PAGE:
Monday, January 26, 2015

Passidomo bill aims to protect cyclists, pedestrians on Fla. roads

Rep. Passidomo introduced her bill, HB 231, last week, aimed at protecting cyclists and pedestrians on Florida roads. Click here for the text of the bill, and click here to track the bill as it winds its way through the Florida Legislature. Ask your state representatives to co-sponsor and/or support HB 231. We'll keep you posted as the bill progresses, so stay tuned.

Naples Daily News: 1/26/15 article follows on Jan. 23rd News-Press, "The birth of a bill to protect cyclists, walkers," by Janine Zeitlin News-Press article
Florida Bicycle Association's Executive Director Becky Afonso voices FBA's support for bill, and hopes that some additional changes will be made as the bill moves forward.

Naples Daily News: 1/26/15, by Jenna Buzzacco-Foerster
NAPLES, Fla. - It was an accident that got Kathleen Passidomo involved.

Her law partner, Chuck Kelly, was struck by a pickup in January 2014. He broke his back, ribs and punctured a lung. The driver that hit him was cited by Naples police for improper passing.

“He is never going to be the same because he has so many injuries,” said Passidomo, a Republican state representative from Naples. “The driver of the pickup truck got nothing.”

Passidomo is hoping to change that. She filed legislation (HB 231) earlier this month aimed at protecting vulnerable users of Florida’s roadways, such as cyclists and pedestrians.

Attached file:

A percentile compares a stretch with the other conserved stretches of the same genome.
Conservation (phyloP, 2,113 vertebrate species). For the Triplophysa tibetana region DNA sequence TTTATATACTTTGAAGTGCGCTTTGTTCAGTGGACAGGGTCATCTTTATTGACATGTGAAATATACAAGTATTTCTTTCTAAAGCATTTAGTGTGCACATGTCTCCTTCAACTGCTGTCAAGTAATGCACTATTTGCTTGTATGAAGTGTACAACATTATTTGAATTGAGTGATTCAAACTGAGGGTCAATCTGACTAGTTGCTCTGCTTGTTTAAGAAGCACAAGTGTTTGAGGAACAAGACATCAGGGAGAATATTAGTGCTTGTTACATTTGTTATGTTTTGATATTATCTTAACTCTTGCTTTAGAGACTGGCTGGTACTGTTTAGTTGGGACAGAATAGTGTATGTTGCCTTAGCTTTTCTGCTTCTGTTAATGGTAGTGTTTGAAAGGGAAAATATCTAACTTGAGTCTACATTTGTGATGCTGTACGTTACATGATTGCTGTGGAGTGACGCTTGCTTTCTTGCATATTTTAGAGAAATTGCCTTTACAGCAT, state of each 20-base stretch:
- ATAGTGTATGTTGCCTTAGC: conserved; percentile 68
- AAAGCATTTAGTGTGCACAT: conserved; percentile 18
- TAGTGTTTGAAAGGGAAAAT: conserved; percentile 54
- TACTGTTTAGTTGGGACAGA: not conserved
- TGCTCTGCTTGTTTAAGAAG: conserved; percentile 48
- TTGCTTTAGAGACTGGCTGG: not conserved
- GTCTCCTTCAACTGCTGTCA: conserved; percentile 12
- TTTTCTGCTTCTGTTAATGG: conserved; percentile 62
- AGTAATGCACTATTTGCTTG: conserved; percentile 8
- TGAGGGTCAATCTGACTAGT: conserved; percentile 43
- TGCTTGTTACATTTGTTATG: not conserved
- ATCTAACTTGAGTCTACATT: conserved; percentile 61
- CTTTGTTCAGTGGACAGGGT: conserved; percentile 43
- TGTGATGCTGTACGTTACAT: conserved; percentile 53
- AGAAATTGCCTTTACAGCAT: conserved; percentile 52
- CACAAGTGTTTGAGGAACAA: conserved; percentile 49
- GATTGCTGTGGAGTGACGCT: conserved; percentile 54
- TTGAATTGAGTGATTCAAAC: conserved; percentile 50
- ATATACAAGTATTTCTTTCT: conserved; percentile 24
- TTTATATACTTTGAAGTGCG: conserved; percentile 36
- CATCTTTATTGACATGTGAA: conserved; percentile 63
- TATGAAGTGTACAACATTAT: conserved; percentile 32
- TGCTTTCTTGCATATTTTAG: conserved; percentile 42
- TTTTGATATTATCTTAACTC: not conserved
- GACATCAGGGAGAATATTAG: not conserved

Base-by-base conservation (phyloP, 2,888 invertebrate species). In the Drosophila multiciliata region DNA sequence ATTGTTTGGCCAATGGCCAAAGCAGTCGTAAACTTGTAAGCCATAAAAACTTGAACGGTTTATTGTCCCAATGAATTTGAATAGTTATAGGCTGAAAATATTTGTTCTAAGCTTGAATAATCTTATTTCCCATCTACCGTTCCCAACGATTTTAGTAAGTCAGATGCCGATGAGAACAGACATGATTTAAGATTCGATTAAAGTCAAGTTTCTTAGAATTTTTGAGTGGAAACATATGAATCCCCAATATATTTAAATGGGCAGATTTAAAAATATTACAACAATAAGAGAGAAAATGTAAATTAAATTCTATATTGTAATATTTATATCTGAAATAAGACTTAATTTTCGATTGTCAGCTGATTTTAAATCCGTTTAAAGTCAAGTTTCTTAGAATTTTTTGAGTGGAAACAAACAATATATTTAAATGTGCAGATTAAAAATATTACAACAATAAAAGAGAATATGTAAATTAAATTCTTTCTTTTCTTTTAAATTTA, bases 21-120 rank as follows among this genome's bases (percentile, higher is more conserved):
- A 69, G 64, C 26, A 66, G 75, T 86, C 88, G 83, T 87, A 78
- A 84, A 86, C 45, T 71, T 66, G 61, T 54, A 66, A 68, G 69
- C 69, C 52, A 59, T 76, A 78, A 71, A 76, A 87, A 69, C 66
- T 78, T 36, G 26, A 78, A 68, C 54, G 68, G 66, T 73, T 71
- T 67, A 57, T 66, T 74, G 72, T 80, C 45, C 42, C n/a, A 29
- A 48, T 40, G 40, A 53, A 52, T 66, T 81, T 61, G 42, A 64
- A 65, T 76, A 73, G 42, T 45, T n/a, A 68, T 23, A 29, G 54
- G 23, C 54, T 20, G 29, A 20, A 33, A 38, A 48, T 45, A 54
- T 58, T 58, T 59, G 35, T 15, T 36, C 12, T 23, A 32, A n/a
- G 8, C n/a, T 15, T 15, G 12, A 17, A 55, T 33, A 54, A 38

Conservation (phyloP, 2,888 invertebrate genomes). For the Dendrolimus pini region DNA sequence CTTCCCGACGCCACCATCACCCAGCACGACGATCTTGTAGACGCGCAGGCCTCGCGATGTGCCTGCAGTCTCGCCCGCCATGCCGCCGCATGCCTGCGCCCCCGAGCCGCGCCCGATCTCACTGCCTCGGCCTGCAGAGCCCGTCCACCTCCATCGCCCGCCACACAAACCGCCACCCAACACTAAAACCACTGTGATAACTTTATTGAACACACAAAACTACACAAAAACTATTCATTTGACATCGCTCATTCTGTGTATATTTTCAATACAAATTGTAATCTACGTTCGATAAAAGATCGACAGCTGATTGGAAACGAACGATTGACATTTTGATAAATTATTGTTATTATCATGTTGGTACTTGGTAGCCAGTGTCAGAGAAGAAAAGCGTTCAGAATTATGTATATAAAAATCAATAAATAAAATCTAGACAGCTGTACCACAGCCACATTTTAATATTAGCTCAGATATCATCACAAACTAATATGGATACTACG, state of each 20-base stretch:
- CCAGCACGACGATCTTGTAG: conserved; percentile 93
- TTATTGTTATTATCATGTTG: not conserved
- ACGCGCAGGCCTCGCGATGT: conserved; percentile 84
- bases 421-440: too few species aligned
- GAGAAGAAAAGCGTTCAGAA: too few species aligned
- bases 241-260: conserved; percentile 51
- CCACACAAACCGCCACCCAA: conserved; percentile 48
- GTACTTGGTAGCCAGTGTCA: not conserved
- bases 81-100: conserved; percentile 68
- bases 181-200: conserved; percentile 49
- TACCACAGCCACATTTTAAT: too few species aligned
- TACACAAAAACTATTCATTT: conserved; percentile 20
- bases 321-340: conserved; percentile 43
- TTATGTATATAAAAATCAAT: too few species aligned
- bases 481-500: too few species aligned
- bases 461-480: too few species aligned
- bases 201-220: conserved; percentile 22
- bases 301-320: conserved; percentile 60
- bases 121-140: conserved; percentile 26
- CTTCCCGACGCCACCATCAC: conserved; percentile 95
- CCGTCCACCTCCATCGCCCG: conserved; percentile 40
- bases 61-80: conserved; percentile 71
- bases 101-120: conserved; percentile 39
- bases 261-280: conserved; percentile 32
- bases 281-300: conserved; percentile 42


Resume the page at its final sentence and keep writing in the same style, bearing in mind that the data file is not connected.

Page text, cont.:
“We passed the Aaron Cohen (Life Protection) Act last year, but it was very narrow. It only applies to hit and run scenarios,” Passidomo said. “If there’s bodily injury, there’s no penalty for a driver who hits a cyclist, unless (the driver) runs away or kills them.”

Passidomo said her measure is a “common sense approach” to sharing the road.

The proposal includes provisions that permit a motorist to cross the double yellow line to provide at least three feet when passing a vulnerable user; make it a misdemeanor to harass a cyclist; and requires driver’s license exams to include testing on laws related to vulnerable users.

Jeff Michelland, a federal prosecutor and Lee County resident, worked with Passidomo to draft the legislation. Michelland, an avid cyclist, said he became interested in changing the law after a friend of his was badly injured when he was hit by a motorist in Fort Myers. The motorist, he said, was cited for careless driving.

“We were scratching our heads,” said Michelland, who worked with Tish Kelly, Chuck Kelly’s wife, and Collier Commissioner Georgia Hiller to advocate for the legislative change. “We said maybe we can do something to try to change some of this to protect cyclists and other people who use the roads.”

There were more than 460 vehicle versus bicycle crashes between 2010 and 2014, according to the Collier County Sheriff’s Office. In 2014, deputies worked 89 accidents. That’s down from 2013 when deputies worked 114 vehicle versus bicycle crashes, said Cmdr. Bill McDonald.

McDonald said the majority of those accidents were caused by a right of way violation and cyclists were at fault less often than cars.

“The problem with a bicycle crash is the cyclist is pretty much without exception on the losing side of the battle,” he said. “Most of them are going to have injuries.”